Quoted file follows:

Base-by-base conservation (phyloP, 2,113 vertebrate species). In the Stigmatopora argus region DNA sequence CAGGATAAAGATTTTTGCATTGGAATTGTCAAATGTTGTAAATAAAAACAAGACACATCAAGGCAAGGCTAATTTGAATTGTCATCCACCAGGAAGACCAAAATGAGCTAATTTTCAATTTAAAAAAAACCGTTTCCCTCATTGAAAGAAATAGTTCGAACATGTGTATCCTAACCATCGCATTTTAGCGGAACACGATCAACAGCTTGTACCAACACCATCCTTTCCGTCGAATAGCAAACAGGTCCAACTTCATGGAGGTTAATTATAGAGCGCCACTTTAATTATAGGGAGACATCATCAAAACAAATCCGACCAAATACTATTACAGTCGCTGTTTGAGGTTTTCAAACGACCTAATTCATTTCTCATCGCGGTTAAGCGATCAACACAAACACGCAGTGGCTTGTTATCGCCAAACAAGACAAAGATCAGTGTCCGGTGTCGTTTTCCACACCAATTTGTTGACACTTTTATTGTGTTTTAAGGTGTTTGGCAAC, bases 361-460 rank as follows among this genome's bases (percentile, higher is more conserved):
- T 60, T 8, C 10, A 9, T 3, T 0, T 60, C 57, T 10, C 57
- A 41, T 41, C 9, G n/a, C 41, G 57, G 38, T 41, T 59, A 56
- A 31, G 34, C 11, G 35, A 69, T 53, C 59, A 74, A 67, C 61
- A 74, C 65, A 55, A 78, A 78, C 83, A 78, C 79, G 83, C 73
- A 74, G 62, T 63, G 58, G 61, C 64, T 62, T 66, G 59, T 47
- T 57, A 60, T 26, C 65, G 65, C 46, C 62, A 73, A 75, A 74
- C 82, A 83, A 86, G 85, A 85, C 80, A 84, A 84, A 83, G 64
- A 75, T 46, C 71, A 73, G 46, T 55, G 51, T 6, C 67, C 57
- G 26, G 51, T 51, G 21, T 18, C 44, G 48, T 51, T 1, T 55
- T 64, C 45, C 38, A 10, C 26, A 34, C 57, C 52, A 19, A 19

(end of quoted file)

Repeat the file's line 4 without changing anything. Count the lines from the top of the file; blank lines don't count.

- A 31, G 34, C 11, G 35, A 69, T 53, C 59, A 74, A 67, C 61